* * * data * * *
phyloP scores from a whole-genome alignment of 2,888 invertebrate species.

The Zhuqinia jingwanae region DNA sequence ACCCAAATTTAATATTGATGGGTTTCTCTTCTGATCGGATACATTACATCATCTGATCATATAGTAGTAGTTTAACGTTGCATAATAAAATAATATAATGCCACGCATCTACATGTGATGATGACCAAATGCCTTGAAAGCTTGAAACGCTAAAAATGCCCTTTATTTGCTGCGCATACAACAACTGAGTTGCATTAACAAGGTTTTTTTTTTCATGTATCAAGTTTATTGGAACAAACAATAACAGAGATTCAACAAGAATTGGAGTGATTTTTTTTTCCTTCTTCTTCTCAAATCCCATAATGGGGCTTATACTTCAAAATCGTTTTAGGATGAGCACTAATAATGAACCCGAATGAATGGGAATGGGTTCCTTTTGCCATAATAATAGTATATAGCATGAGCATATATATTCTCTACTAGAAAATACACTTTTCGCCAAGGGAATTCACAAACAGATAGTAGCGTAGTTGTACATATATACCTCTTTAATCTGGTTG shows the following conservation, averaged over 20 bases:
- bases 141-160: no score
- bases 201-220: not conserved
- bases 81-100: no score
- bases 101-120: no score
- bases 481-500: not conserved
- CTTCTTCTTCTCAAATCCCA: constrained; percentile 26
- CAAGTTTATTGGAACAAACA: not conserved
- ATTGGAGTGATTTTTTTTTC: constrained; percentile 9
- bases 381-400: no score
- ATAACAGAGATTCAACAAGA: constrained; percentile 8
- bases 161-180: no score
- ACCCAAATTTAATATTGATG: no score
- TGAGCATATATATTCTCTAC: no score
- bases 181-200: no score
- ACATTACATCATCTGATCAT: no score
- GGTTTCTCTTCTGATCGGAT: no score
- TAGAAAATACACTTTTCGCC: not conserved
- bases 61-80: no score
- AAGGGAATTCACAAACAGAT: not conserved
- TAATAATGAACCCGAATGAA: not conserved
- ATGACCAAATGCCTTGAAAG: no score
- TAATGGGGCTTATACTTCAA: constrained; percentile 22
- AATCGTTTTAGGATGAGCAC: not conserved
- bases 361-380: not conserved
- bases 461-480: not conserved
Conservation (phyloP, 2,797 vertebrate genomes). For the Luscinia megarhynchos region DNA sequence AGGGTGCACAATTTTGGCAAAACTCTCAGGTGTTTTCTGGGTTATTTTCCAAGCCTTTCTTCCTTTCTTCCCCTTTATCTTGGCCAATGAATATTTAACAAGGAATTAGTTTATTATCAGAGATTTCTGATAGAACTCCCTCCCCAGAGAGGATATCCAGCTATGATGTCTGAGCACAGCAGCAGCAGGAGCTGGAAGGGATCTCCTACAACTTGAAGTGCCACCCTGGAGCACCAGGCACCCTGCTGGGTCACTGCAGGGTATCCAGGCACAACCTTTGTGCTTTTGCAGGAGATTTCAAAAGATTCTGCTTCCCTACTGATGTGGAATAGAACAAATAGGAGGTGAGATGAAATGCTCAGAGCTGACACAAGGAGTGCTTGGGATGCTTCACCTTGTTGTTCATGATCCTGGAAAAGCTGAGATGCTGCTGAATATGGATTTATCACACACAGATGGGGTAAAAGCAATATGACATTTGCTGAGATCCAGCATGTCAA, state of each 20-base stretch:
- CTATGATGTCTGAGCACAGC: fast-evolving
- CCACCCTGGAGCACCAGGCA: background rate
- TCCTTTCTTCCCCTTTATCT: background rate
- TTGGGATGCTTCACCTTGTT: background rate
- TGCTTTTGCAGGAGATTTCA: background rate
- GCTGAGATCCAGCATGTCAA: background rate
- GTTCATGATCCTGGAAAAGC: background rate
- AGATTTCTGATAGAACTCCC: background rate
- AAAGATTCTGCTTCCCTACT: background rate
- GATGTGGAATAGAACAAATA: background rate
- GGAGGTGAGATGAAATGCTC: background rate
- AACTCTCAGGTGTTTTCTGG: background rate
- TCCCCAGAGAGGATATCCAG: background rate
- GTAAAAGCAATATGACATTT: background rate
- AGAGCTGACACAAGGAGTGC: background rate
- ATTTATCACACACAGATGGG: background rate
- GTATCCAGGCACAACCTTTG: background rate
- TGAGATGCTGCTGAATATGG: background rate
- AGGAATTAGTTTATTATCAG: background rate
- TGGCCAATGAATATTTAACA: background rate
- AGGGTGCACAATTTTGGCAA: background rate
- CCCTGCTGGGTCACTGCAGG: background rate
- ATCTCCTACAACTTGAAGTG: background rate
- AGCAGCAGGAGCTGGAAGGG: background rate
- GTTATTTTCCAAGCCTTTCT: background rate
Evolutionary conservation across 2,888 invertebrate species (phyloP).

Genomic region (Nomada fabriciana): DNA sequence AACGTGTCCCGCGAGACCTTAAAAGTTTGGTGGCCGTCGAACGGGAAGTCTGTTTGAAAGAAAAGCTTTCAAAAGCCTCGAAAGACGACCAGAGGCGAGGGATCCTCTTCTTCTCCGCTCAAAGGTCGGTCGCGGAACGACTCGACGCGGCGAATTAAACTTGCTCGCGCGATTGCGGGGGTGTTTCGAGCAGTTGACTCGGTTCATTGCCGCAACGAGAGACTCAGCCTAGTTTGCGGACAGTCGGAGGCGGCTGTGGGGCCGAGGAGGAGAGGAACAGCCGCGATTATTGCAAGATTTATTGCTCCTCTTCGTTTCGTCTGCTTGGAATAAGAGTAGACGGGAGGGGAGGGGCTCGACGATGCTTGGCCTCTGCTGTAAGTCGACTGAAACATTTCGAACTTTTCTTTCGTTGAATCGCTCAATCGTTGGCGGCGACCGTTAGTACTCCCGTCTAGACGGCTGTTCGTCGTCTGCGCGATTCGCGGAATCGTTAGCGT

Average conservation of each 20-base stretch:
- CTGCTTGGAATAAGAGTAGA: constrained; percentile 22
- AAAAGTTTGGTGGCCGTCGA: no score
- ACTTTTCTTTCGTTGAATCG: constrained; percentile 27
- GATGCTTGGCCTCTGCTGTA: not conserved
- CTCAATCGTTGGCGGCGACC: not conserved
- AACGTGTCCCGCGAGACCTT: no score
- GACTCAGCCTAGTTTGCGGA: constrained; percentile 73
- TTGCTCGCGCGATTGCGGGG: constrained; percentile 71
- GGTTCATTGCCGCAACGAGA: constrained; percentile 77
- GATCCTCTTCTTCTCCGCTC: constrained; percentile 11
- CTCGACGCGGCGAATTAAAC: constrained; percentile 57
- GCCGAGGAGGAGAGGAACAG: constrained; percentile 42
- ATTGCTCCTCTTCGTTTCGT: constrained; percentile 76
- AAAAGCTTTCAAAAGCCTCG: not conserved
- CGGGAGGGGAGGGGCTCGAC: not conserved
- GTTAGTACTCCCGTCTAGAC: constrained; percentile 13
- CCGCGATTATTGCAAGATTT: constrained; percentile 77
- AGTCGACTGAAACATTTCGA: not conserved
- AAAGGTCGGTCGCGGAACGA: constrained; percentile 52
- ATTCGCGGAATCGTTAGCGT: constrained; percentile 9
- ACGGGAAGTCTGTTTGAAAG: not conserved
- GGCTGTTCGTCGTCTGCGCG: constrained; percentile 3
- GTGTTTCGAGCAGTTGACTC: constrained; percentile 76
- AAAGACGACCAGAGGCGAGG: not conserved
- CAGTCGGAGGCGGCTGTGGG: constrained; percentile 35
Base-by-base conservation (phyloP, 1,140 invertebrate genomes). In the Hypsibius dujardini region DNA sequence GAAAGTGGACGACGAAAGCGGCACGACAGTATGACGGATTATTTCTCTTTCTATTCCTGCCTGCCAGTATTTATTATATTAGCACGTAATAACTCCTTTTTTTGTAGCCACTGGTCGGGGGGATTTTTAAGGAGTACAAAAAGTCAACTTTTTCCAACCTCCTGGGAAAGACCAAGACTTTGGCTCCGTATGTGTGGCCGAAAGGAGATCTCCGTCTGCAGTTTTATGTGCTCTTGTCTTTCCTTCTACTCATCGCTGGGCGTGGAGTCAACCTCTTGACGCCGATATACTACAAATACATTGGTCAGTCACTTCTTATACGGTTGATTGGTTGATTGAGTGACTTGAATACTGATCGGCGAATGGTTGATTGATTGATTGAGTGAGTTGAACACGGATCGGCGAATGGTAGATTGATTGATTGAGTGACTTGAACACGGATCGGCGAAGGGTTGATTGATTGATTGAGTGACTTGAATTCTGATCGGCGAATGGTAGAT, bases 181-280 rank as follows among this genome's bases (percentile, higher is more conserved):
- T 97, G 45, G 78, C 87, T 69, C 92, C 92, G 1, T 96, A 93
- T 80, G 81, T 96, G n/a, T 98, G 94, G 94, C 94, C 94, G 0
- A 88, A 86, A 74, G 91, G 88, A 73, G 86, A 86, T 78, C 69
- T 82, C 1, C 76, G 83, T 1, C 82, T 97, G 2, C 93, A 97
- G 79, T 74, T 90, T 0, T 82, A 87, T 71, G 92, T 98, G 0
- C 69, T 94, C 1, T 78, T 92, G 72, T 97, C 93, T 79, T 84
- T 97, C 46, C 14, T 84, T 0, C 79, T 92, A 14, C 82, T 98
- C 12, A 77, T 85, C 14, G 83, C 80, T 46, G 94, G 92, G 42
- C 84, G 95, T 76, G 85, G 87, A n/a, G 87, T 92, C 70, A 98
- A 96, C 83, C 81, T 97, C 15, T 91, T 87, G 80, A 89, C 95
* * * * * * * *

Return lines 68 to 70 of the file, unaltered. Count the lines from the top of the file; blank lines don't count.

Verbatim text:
- GCCGAGGAGGAGAGGAACAG: constrained; percentile 42
- ATTGCTCCTCTTCGTTTCGT: constrained; percentile 76
- AAAAGCTTTCAAAAGCCTCG: not conserved